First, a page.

LEGALLY, there is nothing to stop Adam Johnson returning to a career in professional football following his release from prison. In this country at least, though, it extremely hard to see the former Middlesbrough and Sunderland winger being able to pick up where he left off when he was jailed in 2016.

Football clubs have become increasingly reluctant to sign players with a controversial past in the wake of the furore that exploded when Ched Evans was released in October 2014 after serving two-and-a-half years of a prison sentence for rape that was subsequently overturned.

Sheffield United, Hartlepool United and Oldham Athletic all expressed an interest in signing Evans prior to his acquittal, but were all forced to step back in the face of overwhelming public anger and warnings from sponsors that they would consider their position if a deal was agreed.

The reaction if a team approached Johnson would be equally as negative if not worse, and even in a world as mercenary as football, it is hard to imagine any club putting themselves in such a controversial position.

Even if they decided the negative publicity was worth it, the practicalities of offering Johnson a contract would be hard to overcome. As a convicted sex offender, Johnson’s name will remain on the Sex Offenders’ Register for at least the next 15 years, and during that time, he will remain subject to strict conditions controlling his contact with minors.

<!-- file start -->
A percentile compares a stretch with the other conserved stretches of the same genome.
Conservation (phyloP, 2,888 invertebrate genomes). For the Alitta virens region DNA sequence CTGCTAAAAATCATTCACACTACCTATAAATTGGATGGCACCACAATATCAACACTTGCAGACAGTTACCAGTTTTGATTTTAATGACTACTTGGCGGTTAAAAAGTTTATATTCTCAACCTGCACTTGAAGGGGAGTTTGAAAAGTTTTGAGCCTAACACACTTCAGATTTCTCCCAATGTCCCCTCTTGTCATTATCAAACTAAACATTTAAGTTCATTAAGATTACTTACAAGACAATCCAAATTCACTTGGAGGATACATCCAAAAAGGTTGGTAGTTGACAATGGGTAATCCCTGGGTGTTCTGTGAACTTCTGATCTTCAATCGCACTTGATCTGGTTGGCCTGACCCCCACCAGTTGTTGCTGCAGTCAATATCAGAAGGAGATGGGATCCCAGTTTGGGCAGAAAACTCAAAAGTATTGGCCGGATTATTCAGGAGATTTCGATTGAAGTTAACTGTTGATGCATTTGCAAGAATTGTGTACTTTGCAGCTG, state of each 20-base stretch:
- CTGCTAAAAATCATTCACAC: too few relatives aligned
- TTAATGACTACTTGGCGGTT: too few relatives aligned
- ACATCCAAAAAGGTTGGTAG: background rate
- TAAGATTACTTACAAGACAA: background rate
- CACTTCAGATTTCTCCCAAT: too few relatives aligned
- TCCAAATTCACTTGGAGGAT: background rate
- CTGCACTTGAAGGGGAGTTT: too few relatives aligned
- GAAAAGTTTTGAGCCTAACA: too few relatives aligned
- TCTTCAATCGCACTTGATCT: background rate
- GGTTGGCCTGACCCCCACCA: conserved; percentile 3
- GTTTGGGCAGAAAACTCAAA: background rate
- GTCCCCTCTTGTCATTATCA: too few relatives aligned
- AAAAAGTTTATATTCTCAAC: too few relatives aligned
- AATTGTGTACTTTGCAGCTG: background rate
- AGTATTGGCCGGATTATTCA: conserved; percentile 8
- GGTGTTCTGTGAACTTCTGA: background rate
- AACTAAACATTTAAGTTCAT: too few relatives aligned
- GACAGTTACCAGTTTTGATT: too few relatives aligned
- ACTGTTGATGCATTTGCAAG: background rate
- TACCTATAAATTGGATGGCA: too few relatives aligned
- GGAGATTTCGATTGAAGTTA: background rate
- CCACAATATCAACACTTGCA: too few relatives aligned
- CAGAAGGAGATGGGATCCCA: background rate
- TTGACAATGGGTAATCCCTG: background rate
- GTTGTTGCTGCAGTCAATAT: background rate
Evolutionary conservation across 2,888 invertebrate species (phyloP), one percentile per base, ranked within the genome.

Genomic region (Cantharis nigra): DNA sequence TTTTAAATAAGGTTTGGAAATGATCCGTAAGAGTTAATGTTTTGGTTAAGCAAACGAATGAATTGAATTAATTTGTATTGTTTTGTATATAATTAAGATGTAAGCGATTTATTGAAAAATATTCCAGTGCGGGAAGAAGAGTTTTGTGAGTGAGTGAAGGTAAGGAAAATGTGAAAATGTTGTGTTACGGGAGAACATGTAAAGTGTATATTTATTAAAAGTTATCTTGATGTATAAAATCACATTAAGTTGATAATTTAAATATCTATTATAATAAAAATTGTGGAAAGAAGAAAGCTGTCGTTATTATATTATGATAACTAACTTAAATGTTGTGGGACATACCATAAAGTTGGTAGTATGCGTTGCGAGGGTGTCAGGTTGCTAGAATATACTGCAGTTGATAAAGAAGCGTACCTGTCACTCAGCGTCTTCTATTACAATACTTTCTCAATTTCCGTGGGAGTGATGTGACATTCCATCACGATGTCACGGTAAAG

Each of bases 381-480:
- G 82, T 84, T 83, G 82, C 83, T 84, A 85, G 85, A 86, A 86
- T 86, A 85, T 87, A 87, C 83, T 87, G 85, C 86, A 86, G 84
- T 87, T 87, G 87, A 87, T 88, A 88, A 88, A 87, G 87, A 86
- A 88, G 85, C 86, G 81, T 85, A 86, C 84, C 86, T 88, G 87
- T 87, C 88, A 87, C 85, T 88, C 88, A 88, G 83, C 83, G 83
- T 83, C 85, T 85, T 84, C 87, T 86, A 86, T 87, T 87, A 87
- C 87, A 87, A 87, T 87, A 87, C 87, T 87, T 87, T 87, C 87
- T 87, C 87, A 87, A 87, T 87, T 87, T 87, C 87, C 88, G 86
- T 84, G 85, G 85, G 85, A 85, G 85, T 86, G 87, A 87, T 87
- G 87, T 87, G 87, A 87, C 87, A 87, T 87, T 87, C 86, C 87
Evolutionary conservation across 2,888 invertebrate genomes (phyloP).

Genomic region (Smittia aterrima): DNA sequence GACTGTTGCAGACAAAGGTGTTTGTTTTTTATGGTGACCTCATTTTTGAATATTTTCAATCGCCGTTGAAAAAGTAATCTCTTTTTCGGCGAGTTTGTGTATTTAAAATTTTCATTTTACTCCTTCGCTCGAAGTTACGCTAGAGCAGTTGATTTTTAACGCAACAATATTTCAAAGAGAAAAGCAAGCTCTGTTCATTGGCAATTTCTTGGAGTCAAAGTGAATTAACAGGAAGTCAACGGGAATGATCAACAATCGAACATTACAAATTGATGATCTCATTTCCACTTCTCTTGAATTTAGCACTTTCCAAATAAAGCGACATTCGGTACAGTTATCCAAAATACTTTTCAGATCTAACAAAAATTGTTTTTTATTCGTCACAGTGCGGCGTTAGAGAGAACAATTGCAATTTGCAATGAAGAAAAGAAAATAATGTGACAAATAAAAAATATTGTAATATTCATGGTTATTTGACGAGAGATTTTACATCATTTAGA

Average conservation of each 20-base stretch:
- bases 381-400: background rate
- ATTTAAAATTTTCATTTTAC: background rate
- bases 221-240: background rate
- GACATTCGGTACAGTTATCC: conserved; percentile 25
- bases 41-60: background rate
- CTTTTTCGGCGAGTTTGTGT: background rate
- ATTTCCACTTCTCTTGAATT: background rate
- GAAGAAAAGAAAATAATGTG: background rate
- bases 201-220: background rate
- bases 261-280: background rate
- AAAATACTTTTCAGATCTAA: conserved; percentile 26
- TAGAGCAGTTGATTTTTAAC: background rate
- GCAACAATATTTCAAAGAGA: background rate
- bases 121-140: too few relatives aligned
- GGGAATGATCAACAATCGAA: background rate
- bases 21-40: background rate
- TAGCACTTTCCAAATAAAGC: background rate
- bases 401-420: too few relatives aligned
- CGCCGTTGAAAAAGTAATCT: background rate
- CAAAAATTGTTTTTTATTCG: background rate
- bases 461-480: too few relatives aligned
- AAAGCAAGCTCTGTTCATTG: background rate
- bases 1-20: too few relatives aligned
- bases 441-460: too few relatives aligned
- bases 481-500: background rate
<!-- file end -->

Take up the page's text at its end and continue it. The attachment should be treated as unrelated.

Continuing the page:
How would a football club, with academy teams, mascots and often senior players under the age of 18 deal with the legal restrictions Johnson will have to adhere to?

Given that he does not turn 32 until July, Johnson may well feel he still has something to offer on the football pitch. He has reportedly been keeping himself fit in prison because he wants a future in the game.

Realistically, however, that future would surely have to be abroad, and while the UK police would have to give permission for him to leave the country, perhaps playing overseas is the only realistic option available to him.

He would be barred from gaining employment in some countries – most notably China and the United States - but others would not enforce British legal rulings. If he wants to return to football, emigration might have to be his next move.